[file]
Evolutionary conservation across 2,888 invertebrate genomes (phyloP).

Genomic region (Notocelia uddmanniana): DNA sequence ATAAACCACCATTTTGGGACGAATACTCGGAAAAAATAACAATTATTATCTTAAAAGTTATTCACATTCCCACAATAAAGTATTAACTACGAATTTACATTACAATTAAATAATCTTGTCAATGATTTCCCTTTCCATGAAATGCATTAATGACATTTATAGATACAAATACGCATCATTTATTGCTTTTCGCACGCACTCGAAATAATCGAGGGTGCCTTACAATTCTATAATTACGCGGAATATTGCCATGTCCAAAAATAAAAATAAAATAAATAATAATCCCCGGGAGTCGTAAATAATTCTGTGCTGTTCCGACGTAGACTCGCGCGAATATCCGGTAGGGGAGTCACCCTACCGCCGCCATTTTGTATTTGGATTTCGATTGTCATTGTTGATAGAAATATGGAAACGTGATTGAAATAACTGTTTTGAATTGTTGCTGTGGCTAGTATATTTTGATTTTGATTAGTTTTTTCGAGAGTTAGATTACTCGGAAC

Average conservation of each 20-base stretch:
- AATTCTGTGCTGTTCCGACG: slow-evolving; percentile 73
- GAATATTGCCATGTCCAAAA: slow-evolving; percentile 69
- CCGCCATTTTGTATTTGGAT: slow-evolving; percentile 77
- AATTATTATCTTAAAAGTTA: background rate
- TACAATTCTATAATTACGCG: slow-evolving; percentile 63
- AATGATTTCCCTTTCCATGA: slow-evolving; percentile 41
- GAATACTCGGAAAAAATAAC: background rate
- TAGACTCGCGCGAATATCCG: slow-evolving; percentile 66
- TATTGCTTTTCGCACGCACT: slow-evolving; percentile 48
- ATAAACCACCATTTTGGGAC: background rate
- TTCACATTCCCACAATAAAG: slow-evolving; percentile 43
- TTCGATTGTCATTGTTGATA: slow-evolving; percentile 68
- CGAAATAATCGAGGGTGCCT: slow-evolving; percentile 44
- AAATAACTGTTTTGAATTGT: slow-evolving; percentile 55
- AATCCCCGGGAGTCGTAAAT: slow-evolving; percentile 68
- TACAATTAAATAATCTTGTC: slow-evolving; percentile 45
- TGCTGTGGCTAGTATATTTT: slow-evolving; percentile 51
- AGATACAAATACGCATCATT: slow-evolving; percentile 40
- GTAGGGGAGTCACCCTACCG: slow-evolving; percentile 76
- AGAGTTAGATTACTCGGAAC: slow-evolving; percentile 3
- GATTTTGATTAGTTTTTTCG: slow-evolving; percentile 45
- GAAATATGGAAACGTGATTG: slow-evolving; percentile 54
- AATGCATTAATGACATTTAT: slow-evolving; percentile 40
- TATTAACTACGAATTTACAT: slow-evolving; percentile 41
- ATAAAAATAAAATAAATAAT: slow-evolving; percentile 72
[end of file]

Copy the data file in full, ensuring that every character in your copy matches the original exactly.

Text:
Evolutionary conservation across 2,888 invertebrate genomes (phyloP).

Genomic region (Notocelia uddmanniana): DNA sequence ATAAACCACCATTTTGGGACGAATACTCGGAAAAAATAACAATTATTATCTTAAAAGTTATTCACATTCCCACAATAAAGTATTAACTACGAATTTACATTACAATTAAATAATCTTGTCAATGATTTCCCTTTCCATGAAATGCATTAATGACATTTATAGATACAAATACGCATCATTTATTGCTTTTCGCACGCACTCGAAATAATCGAGGGTGCCTTACAATTCTATAATTACGCGGAATATTGCCATGTCCAAAAATAAAAATAAAATAAATAATAATCCCCGGGAGTCGTAAATAATTCTGTGCTGTTCCGACGTAGACTCGCGCGAATATCCGGTAGGGGAGTCACCCTACCGCCGCCATTTTGTATTTGGATTTCGATTGTCATTGTTGATAGAAATATGGAAACGTGATTGAAATAACTGTTTTGAATTGTTGCTGTGGCTAGTATATTTTGATTTTGATTAGTTTTTTCGAGAGTTAGATTACTCGGAAC

Average conservation of each 20-base stretch:
- AATTCTGTGCTGTTCCGACG: slow-evolving; percentile 73
- GAATATTGCCATGTCCAAAA: slow-evolving; percentile 69
- CCGCCATTTTGTATTTGGAT: slow-evolving; percentile 77
- AATTATTATCTTAAAAGTTA: background rate
- TACAATTCTATAATTACGCG: slow-evolving; percentile 63
- AATGATTTCCCTTTCCATGA: slow-evolving; percentile 41
- GAATACTCGGAAAAAATAAC: background rate
- TAGACTCGCGCGAATATCCG: slow-evolving; percentile 66
- TATTGCTTTTCGCACGCACT: slow-evolving; percentile 48
- ATAAACCACCATTTTGGGAC: background rate
- TTCACATTCCCACAATAAAG: slow-evolving; percentile 43
- TTCGATTGTCATTGTTGATA: slow-evolving; percentile 68
- CGAAATAATCGAGGGTGCCT: slow-evolving; percentile 44
- AAATAACTGTTTTGAATTGT: slow-evolving; percentile 55
- AATCCCCGGGAGTCGTAAAT: slow-evolving; percentile 68
- TACAATTAAATAATCTTGTC: slow-evolving; percentile 45
- TGCTGTGGCTAGTATATTTT: slow-evolving; percentile 51
- AGATACAAATACGCATCATT: slow-evolving; percentile 40
- GTAGGGGAGTCACCCTACCG: slow-evolving; percentile 76
- AGAGTTAGATTACTCGGAAC: slow-evolving; percentile 3
- GATTTTGATTAGTTTTTTCG: slow-evolving; percentile 45
- GAAATATGGAAACGTGATTG: slow-evolving; percentile 54
- AATGCATTAATGACATTTAT: slow-evolving; percentile 40
- TATTAACTACGAATTTACAT: slow-evolving; percentile 41
- ATAAAAATAAAATAAATAAT: slow-evolving; percentile 72